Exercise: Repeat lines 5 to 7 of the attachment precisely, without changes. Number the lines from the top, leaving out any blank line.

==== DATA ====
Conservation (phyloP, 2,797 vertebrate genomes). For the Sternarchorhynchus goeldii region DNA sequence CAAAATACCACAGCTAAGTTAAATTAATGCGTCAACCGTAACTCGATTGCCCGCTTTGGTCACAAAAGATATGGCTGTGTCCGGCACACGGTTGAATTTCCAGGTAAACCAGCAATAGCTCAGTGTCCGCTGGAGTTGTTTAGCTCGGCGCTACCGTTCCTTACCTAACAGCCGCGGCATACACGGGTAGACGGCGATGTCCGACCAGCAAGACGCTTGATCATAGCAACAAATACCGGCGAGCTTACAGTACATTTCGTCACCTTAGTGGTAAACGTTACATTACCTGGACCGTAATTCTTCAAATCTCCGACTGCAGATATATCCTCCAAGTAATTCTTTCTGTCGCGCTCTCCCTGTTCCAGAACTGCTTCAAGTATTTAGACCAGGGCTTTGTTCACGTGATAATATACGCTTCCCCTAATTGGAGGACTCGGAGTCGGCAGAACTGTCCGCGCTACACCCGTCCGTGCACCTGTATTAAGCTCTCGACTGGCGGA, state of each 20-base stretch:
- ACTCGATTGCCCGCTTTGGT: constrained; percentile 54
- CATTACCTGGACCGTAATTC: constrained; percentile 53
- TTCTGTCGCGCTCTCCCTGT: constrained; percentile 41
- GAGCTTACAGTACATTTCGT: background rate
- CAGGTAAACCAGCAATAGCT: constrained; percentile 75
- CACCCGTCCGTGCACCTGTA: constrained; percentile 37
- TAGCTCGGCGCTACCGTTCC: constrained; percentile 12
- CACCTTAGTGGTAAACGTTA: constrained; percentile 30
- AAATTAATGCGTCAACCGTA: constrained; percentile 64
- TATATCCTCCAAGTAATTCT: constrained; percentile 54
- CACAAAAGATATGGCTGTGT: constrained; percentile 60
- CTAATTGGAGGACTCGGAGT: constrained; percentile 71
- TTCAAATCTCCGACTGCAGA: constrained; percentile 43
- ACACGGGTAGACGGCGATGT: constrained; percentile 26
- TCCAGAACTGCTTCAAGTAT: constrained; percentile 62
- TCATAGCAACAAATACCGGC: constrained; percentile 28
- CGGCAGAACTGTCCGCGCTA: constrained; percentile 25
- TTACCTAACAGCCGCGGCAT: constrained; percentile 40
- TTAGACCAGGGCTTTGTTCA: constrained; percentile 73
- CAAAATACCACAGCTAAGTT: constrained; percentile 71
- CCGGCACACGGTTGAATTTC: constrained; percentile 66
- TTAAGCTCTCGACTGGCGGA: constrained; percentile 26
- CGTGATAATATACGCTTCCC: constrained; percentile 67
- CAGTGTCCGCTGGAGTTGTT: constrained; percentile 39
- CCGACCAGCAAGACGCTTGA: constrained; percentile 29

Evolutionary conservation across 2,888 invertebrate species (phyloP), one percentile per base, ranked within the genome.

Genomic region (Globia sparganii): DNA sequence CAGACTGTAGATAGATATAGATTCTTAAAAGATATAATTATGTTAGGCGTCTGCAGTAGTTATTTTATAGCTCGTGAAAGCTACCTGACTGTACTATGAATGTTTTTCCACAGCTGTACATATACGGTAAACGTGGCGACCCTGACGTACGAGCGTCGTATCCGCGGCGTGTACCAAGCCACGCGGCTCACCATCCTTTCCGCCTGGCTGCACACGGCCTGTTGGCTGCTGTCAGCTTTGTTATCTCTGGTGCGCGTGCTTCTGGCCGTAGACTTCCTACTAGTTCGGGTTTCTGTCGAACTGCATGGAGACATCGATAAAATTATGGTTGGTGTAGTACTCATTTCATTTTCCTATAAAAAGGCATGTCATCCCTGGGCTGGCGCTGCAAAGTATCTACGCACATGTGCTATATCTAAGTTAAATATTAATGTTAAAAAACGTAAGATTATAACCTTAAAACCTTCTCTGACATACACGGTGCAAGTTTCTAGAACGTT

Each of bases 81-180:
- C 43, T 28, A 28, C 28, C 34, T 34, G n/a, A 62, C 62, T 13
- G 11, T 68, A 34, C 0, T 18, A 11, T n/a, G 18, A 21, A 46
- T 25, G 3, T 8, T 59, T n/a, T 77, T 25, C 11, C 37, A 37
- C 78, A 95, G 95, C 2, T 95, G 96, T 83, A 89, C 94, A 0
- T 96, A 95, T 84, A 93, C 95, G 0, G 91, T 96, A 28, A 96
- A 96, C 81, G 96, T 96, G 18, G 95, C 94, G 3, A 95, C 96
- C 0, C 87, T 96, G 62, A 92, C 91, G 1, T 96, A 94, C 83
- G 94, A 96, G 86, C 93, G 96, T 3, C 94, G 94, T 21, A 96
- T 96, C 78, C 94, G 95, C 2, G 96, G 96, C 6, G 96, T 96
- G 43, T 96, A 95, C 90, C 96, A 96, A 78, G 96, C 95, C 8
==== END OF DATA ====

- GAGCTTACAGTACATTTCGT: background rate
- CAGGTAAACCAGCAATAGCT: constrained; percentile 75
- CACCCGTCCGTGCACCTGTA: constrained; percentile 37